Siobhans birth of Wulfric

This incredible birth story is told by Siobhan, Mama of baby Wulfric, who just blew me away with her strength and determination. Enjoy this story and keep the tissues close by!!!!

To tell the story of the birth of my son I absolutely have to include the story of the birth of my daughter, six and a half years earlier…

The decisions I made in my second pregnancy were a direct result of the events that took place in that first experience of childbirth. It took some months to make a decision, during what was a very difficult second pregnancy, but the decision to hire a doula became a gamechanger for me because during that pregnancy I was in a state of complete terror and I had become quite mentally unwell in that state of fear. I held an unwavering conviction that I was going to die during childbirth because 6 years prior I had experienced a heamorage just after delivery that had been very traumatic. I was frozen in my fear because I had been sexually assaulted by an obstetrician during that labor. I was terrified of experiencing maltreatment in labour again and wanted to avoid medical intervention of any kind and yet being so terrified of having another heamorage and not being in a hospital was triggering regular panic attacks. I felt stuck. I was stuck. The PTSD from those first childbirth experiences was upon me again and although the pregnancy was difficult we were both healthy and, day by day, I was getting closer to birthing again.

There were decisions that needed to be made and things I needed to face. I was cautious with input from medical staff but I was sick and tired of false starts, pain, ongoing nausea and ofcourse my unstable mental state.

The labour started two days after I decided to start the induction process with a 'stretch and sweep' at 37 weeks. I was fully aware that this proceedure may not induce anything and after feeling so completely violated during my first birth experience this was a big decision to make. At times I was so impatient with my Doula Sandy that I am certain she was just as nervous about the birth as I was. She was enormously patient, I was not easy but she pressed on in trying to remind me of my agency in each decison with obstetric staff. There was a period of time during the pregnancy when I wanted to have an elective cesarean but after spending the last two weeks watching up to ten birth videos a day, from homebirths to cesareans and everything inbetween, I suddenly came to a point where I felt ready to face my fears.

Pregnancy is a funny thing, I am quite certain the mind prepares for birth just as the body does. The pregnancy had been such a trying time in my life, with daily insulin shots for gestational diabetes, nine months of nausea that kept me mostly bed-ridden, not to mention the declining mental health... and yet at 35 weeks something did click mentally... body and mind relaxed and started to get ready! I had a support team, the hospital were squared-away with the details of my first birth and a promise from Sandy that she would be with me every step of the way.

One of the most profound feelings I had during the first experience of birth was, during and after the haemorrhage, that Death 'in the room' and feeling so frightened. I have heard other women and Sandy herself say it can indeed be felt but it doesn't necessarily have to be feared; new life is coming in, it is palpable and moves everyone involved but birth is a wild animal action! When I had this experience the first time around, I could physically feel myself falling backwards whilst slipping into a mental space of pure fear. I had quickly lost a litre of blood and the thing my spirit needed the most were hands on me, holding me, reminding me 'we've got you!' Those hands were not there! There were people in the room who loved me, people who would also be traumatized by the physically and vocally forceful actions of an obstetrician and midwife. There were things done to my body without my consent... there were people in the room who were not welcome and my baby was taken from me and away from me for over 5 hours. But there were good midwives in that room too. One who came up to me after a long-awaited epidural set in and encouraged me to complain to the hospital the assault that had taken place and another midwife called Kira who had held my face telling me I was safe and that the blood had stopped and the drugs had started. There are so many details of that first birth that break my heart and so I don't go into it all 'blow-by-blow!' But there are so many details of the second birth that are lost to me too... but that time, for all the RIGHT reasons! During labor all the right things were happening and all the good hormones were flowing and I was aloud to Be in that space.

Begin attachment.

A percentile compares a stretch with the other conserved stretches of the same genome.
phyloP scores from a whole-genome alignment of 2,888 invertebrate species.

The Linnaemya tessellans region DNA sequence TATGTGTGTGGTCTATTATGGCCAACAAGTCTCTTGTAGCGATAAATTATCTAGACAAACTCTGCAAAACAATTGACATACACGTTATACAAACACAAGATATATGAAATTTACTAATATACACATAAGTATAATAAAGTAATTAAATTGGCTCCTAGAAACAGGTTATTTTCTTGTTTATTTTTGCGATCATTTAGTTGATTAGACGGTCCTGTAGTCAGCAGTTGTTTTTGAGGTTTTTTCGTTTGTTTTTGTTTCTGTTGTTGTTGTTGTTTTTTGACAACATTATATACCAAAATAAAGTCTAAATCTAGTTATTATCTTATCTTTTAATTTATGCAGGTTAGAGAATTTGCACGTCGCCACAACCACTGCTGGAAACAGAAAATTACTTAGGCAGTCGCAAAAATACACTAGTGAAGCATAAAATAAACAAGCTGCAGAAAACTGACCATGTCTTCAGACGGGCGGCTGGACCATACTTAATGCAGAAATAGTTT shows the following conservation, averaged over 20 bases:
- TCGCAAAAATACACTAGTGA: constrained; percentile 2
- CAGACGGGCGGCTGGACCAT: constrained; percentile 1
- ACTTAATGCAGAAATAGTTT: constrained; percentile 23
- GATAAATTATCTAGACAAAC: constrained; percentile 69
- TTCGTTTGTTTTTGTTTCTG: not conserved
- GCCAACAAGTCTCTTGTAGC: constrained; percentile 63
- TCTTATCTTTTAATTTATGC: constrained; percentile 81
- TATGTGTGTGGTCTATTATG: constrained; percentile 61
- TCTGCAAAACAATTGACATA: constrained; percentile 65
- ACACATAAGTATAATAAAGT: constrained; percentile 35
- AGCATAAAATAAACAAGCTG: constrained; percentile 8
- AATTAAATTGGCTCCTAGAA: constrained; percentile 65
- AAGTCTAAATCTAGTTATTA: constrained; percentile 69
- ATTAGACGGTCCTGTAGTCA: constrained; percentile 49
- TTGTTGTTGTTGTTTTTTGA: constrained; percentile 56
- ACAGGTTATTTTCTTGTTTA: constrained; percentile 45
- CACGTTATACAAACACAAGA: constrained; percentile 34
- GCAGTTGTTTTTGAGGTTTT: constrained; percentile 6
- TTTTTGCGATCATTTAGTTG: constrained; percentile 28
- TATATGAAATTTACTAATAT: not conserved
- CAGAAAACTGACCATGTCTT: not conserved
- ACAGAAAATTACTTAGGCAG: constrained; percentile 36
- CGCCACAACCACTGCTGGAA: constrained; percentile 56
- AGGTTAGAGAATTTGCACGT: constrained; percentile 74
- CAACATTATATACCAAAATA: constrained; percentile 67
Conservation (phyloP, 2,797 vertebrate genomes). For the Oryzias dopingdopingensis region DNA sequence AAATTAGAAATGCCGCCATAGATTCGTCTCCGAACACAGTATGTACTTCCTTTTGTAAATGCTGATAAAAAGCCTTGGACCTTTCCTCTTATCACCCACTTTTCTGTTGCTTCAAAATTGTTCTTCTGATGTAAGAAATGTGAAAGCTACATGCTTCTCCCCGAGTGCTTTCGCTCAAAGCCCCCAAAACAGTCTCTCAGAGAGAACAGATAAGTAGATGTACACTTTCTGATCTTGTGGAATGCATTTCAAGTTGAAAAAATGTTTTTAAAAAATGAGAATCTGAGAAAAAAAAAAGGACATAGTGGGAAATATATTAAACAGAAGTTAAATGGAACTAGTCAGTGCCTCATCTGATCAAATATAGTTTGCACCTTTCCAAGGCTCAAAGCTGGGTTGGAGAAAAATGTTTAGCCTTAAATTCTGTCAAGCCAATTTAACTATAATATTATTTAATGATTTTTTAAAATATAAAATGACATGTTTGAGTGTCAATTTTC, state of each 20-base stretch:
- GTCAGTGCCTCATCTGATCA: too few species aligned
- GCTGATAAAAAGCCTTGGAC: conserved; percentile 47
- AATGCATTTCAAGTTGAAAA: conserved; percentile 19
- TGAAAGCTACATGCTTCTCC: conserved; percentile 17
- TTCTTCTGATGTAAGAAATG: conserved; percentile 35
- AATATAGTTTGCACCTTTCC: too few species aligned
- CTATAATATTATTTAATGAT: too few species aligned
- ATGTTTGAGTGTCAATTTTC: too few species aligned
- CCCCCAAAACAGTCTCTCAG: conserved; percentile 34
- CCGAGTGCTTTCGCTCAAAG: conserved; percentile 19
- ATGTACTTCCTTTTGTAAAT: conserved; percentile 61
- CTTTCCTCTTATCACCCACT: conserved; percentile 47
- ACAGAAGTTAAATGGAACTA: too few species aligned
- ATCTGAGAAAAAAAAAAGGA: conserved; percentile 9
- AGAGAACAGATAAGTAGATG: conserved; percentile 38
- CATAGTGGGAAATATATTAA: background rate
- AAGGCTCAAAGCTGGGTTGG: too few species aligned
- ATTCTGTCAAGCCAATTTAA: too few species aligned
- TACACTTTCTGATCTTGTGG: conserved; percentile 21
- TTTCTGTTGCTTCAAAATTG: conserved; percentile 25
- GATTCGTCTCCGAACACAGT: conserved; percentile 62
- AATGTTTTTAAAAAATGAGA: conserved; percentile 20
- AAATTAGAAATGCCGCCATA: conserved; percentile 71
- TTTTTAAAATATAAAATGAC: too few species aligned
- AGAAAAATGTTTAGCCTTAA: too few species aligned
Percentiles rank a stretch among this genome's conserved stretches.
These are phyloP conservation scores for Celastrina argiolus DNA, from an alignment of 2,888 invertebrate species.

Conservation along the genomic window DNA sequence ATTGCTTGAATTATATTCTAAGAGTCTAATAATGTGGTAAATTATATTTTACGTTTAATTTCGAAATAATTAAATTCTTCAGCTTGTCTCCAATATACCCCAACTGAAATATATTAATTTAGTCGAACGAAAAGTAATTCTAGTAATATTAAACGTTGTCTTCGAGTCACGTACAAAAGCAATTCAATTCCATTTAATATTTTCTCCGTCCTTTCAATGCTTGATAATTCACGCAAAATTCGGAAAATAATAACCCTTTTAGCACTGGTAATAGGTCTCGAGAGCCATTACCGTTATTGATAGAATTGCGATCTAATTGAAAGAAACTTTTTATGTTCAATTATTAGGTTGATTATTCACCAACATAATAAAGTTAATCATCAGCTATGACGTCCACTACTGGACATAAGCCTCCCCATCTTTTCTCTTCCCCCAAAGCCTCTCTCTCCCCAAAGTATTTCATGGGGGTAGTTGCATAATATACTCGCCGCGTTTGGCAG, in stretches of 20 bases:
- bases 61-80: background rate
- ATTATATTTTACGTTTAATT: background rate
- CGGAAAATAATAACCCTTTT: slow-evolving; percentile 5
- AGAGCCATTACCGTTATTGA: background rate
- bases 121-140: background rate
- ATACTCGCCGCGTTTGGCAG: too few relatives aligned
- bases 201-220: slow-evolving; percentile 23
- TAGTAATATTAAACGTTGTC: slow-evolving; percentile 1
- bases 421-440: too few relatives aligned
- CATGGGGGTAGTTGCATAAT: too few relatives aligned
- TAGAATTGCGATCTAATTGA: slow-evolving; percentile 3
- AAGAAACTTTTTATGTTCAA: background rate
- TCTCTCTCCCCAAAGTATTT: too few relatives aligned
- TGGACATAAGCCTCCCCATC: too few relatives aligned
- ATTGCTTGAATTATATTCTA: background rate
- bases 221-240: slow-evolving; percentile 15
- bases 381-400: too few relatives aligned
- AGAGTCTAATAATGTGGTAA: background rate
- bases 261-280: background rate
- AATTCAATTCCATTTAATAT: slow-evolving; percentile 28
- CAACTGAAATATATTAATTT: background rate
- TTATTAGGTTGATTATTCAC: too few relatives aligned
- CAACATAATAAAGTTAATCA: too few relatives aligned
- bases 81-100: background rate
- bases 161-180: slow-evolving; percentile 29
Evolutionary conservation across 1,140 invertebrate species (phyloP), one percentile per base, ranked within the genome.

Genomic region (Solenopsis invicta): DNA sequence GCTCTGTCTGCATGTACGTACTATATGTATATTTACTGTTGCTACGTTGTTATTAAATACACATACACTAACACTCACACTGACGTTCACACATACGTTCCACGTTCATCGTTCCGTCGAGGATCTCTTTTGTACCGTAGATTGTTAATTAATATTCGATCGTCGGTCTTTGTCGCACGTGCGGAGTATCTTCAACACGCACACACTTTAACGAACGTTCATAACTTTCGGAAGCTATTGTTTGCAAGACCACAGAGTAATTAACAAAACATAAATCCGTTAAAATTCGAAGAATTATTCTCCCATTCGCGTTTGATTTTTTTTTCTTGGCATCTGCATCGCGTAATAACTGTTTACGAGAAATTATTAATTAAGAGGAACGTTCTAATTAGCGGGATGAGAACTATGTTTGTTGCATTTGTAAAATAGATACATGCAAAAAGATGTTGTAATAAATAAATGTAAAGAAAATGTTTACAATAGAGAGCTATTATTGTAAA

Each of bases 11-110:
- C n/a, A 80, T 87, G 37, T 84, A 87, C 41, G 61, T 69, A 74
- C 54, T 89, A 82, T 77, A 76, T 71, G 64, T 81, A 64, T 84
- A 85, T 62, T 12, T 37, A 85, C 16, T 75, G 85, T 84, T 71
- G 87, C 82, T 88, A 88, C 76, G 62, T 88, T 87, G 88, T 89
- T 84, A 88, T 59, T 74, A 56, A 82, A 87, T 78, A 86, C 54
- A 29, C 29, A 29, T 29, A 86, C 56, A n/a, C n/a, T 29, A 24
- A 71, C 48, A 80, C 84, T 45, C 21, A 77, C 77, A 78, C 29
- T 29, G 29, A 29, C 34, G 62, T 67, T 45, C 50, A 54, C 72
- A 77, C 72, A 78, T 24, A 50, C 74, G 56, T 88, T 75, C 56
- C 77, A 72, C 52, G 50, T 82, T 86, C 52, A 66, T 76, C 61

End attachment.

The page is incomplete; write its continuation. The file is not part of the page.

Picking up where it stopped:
It was a truly transformative and healing experience! I am deeply changed because of it. Breathing techniques took me into a deep trance as the intensity of the contractions came and went. It all felt so BIG... the contractions reminding me that my womb was working hard to get itself into position to push from the inside.

Inbetween contractions I tried to rest as deeply as I could, reminding myself that I just had to allow my body to do what it already knows how to do.

I moved around alot in labour, even just swinging my hips when I couldn't move anything else... it felt natural... to move into it. We are not taught to move 'into pain' in our culture. But pain as we know it and those intense surges in childbirth are NOT the same thing. Moving increased the intensity but the more I moved the more I felt my womb and pelvis do what they needed to do.

Sadness swept over me twice during this second labour... it was a grief from the first time that poured out and once it did I felt clear again. Sandy was the one who could see that some greif was coming. It helped me ENORMOUSLY mentally to let it flow at that time. I had been so afraid that the first birth creeping into the second would be triggering and even scary and I think eveyone was bracing a little incase I mentally panicked but reflecting back on it now, of course it would come up...during that unique experience... memories and sadness of the time before. And instead of panic setting in Sandy helped me to let it flow out and it didn't get in the way at all... I just got back to work.